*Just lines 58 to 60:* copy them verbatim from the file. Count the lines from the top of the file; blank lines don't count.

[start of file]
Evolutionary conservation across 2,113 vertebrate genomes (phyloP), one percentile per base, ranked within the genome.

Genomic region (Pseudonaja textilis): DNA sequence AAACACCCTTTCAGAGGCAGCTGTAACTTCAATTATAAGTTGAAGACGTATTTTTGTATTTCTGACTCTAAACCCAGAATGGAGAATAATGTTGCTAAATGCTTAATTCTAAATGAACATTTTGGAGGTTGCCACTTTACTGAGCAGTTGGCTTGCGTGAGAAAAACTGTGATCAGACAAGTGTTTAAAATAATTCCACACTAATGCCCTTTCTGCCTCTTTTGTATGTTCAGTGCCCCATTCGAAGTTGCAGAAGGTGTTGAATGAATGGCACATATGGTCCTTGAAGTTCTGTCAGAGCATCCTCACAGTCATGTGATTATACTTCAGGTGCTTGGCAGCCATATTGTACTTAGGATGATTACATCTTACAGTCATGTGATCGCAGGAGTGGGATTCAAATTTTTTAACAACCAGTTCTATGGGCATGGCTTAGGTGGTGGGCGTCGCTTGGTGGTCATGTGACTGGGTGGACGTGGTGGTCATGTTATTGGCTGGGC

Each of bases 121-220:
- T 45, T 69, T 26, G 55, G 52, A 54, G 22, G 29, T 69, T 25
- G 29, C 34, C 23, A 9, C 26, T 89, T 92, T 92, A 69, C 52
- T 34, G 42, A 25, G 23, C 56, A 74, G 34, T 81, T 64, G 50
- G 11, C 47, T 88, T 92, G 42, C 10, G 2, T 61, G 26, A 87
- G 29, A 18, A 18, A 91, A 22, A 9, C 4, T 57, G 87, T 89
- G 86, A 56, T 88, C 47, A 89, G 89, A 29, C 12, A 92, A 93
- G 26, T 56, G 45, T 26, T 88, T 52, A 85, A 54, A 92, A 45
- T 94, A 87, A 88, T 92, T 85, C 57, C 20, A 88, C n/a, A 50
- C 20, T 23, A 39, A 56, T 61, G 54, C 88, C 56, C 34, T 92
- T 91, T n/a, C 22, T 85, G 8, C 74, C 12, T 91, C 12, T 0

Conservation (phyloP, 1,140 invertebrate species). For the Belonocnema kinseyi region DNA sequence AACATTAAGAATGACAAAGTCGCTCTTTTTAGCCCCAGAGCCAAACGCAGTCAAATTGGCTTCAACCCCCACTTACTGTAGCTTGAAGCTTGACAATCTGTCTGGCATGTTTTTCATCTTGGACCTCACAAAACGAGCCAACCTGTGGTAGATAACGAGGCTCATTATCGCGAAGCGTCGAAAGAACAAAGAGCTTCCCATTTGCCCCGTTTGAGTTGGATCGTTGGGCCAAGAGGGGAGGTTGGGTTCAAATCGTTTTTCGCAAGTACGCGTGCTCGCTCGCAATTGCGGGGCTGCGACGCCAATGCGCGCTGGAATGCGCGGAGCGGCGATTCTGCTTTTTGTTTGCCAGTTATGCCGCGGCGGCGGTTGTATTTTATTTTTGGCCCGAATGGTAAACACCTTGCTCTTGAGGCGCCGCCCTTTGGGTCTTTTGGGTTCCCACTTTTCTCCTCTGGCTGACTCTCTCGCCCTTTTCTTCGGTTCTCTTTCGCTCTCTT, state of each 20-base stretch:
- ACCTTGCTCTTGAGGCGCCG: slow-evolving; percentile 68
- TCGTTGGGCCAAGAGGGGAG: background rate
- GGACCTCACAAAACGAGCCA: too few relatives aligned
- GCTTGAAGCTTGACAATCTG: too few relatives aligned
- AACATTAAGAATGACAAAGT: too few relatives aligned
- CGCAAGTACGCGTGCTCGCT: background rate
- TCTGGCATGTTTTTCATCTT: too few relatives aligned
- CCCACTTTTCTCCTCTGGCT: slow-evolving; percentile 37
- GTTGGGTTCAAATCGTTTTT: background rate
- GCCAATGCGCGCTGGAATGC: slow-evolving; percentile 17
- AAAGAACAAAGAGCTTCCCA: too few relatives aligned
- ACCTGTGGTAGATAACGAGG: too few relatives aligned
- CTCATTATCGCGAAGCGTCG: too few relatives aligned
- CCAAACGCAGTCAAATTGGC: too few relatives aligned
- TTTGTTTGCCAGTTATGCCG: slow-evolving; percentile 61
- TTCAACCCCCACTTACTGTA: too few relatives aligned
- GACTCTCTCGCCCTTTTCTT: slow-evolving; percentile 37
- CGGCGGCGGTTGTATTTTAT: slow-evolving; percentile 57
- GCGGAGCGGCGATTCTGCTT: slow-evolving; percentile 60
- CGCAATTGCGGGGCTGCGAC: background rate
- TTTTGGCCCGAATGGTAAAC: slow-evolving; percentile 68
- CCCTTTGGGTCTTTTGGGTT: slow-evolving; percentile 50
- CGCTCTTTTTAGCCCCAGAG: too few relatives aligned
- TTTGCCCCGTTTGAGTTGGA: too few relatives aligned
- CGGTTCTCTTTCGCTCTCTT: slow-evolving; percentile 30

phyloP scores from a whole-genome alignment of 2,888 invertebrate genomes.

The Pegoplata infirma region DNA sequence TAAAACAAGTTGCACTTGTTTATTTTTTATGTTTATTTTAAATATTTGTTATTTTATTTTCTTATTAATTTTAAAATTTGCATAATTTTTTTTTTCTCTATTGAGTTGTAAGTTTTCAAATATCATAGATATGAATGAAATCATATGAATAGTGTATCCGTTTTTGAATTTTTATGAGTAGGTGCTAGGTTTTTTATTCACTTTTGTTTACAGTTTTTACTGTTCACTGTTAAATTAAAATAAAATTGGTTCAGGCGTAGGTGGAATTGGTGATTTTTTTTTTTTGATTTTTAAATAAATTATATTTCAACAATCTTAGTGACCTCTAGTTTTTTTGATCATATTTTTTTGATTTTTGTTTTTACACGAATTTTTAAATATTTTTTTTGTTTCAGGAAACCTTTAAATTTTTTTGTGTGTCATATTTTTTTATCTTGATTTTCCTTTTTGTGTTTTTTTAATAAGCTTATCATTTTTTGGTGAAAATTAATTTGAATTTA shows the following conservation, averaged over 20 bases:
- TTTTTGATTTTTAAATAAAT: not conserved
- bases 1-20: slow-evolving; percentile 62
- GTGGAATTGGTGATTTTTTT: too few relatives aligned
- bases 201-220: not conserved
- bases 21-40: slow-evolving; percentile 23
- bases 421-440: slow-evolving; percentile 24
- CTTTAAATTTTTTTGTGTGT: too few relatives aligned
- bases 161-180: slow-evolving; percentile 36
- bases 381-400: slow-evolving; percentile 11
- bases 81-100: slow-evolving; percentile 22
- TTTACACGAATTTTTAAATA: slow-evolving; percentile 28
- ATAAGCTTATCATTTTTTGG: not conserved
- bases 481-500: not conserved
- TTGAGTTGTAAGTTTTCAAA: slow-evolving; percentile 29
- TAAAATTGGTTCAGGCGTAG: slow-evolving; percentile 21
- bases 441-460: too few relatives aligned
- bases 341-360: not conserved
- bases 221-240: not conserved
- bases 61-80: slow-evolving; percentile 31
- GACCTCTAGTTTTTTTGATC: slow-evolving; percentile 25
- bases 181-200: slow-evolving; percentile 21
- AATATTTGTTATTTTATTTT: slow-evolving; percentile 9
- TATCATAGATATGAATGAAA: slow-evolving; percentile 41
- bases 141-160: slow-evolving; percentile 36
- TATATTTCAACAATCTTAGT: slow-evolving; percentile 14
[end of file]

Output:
- bases 341-360: not conserved
- bases 221-240: not conserved
- bases 61-80: slow-evolving; percentile 31